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Warning: the following pizza is neither low-calorie nor low-fat. But when you want to indulge all of your most guilty pleasures — layer on the meat! Pile on the cheese! — this is the recipe to grab. Follow our step-by-step photos for making this pizza at our blog, Flourish.
1 3/4 cups (7 1/4 ounces) King Arthur Unbleached All-Purpose Flour*
1 1/4 cups (7 1/4 ounces) semolina*
1 tablespoon + 1 teaspoon (1/4 ounce) Pizza Dough Flavor (optional, but delicious)
1 teaspoon instant yeast
1 1/4 teaspoons salt
2 tablespoons (7/8 ounce) olive oil
1 1/8 cups to 1 1/4 cups (9 to 10 ounces) cool water; use the lesser amount in summer, the greater amount in winter (and something in between in spring and fall)
*If you don't want to use semolina, use a total of 3 cups all-purpose flour, and reduce the water to 1 cup.
Filling & Toppings
8-ounce block of cheese, flavor of your choice*
1 pound breakfast sausage or bulk (not links) Italian sausage, cooked and drained
1/2 pound hard or Genoa sliced salami, cut in pieces
12 ounces shredded cheese, flavor of your choice*
1/3 cup (3 ounces) bottled pizza or spaghetti sauce, or your own red sauce
*Feel free to choose your own favorite cheese, anything from mild mozzarella or Muenster to jalapeño jack or an assertive flavored cheddar.
To make the dough: Mix and knead together all of the dough ingredients—by hand, mixer or bread machine—till you've created a smooth, very soft, fairly sticky dough. Don't over-knead the dough; it should hold together, but can still look fairly rough on the surface. Allow the dough to rise, covered, for 45 minutes; then refrigerate it for 4 hours (or up to 36 hours); this step will develop the crust's flavor. Make sure you have the dough in a large covered bowl, or put it into a large, lightly greased plastic bag; leave plenty of room for expansion.
Remove the dough from the refrigerator, and allow it to rest and warm up a bit while you prepare the filling and the pan.
Cut the block of cheese into 1/4" slices, then stack the slices and cut each into four pieces; a pair of scissors works well here. The cheese chunks should be about ¼" thick x 1" x ½".
Use vegetable oil pan spray to lightly grease an 18" x 13" baking sheet. Drizzle olive oil into the bottom of the pan.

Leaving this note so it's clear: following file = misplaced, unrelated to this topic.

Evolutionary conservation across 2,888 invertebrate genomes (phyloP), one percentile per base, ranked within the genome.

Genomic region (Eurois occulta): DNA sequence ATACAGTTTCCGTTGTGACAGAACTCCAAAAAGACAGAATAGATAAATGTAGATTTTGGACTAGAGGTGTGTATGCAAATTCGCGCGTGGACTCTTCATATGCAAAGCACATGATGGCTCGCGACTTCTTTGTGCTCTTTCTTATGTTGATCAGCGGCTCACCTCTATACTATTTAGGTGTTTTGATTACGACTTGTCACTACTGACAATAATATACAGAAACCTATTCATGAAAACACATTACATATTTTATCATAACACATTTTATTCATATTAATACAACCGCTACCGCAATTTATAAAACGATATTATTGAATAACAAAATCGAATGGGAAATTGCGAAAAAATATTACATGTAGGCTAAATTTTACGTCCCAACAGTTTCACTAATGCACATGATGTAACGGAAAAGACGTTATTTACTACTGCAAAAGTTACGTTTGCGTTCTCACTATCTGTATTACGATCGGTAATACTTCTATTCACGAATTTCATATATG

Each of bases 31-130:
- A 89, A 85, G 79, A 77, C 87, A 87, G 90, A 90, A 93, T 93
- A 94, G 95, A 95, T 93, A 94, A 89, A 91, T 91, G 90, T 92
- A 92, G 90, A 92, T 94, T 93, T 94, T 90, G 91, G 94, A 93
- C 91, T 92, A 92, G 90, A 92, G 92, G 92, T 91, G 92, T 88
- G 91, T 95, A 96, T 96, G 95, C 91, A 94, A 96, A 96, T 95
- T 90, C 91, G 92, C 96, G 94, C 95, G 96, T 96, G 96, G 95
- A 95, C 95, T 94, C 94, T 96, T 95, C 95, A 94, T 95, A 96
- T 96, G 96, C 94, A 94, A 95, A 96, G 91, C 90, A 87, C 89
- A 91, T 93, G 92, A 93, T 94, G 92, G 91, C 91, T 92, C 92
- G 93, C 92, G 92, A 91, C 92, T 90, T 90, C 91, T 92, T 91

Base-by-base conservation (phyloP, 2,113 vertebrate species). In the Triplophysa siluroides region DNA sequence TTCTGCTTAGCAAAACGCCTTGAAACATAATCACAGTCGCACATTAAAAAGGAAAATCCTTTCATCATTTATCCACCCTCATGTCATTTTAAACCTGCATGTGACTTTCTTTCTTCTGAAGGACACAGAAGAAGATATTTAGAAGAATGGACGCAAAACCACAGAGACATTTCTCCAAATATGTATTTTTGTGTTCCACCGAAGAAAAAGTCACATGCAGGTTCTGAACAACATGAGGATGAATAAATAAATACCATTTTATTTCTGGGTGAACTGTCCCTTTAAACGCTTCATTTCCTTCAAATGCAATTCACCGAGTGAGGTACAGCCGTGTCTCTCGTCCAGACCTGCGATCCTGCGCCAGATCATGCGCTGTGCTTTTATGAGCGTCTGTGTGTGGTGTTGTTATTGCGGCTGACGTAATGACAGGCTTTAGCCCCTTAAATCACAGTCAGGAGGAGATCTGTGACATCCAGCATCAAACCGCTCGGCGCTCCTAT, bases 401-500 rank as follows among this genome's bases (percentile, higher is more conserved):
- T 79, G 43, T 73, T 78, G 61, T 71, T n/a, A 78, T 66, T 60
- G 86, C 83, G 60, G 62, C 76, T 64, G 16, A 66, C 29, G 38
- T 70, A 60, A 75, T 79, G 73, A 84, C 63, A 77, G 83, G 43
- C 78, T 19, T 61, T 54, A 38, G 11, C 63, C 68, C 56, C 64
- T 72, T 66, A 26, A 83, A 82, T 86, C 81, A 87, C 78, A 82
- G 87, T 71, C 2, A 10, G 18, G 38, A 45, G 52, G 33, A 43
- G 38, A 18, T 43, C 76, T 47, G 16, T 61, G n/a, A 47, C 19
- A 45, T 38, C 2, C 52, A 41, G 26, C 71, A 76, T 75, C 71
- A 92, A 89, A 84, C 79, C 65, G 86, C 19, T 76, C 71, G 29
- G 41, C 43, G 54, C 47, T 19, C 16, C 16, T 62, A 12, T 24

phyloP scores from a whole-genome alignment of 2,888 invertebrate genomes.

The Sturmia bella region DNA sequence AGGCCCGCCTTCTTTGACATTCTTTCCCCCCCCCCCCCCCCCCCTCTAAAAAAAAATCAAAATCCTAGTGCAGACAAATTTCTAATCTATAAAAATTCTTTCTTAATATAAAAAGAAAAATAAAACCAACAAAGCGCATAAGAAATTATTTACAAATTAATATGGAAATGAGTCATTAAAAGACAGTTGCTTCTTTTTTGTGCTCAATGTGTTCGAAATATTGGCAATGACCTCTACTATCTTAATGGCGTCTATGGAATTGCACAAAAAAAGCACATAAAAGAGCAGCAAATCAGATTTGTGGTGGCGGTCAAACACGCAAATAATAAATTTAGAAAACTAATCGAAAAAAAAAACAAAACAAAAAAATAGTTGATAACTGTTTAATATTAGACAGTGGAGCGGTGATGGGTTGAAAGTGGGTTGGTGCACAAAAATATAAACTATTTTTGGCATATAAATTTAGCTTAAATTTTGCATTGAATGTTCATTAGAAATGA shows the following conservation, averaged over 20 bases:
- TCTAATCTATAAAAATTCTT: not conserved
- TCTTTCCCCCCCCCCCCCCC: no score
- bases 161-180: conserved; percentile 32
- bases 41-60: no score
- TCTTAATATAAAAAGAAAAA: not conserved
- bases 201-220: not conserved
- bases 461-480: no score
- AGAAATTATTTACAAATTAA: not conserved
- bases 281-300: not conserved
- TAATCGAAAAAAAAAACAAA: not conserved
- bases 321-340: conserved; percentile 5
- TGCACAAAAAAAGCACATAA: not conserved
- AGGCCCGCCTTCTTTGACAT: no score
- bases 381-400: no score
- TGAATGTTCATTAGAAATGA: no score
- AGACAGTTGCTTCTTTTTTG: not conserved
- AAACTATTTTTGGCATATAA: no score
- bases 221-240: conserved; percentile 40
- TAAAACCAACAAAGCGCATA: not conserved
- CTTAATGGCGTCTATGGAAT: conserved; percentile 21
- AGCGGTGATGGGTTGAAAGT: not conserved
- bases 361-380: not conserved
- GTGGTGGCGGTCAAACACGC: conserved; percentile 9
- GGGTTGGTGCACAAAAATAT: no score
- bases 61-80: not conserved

To assemble and bake the pizza: Gently flatten the dough into a rough 10" to 12" oval, and heap it with the cut-up block cheese. Fold the edges into the middle to enclose the cheese. Gently pat and stretch it into a rough rectangle, and place it in the prepared pan. Press the dough over the bottom of the pan, stretching it towards the edges. You’ll probably get about two-thirds of the way there before the dough starts shrinking back; walk away for 10 minutes. When you come back, you should be able to pat it closer to the corners of the pan. Repeat the rest and dough-stretch one more time; your goal is to get the dough to fill the pan as fully as possible. Allow the dough to rise, covered, for 30 minutes to an hour (or more, for thicker crust). Preheat the oven to 450°F.
Spread the sauce in a thin film over the crust. Bake the pizza on the lower oven rack for 8 minutes. Remove it from the oven, and arrange the meat and shredded cheese on top. Return to the oven, and bake on the upper oven rack for an additional 12 to 15 minutes, until the crust is nicely browned, both top and bottom. Check it midway through, and move it to the bottom rack if the top is browning too much, or the bottom not enough.
Remove the pizza from the oven, and transfer it from the pan to a rack to cool slightly before serving. For easiest serving, cut into squares with a pair of scissors.
Yield: a dozen generous slices.
Tip: For pizza with an extra-crisp bottom crust, place a baking steel or stone in the middle of your oven and preheat the oven to 450°F. Divide the cheese-stuffed dough in half, then pat and stretch each half into a 10" to 12" circle on a lightly greased piece of parchment (let the dough pieces rest and relax if they start shrinking back). Proceed with the recipe instructions as written, baking the pizzas one at a time on the hot steel or stone. You'll need to monitor the pizzas during the second bake, after they've been in the oven for 10 minutes, because the heat from your steel or stone will likely cause browning and cheese-bubbling to occur more quickly.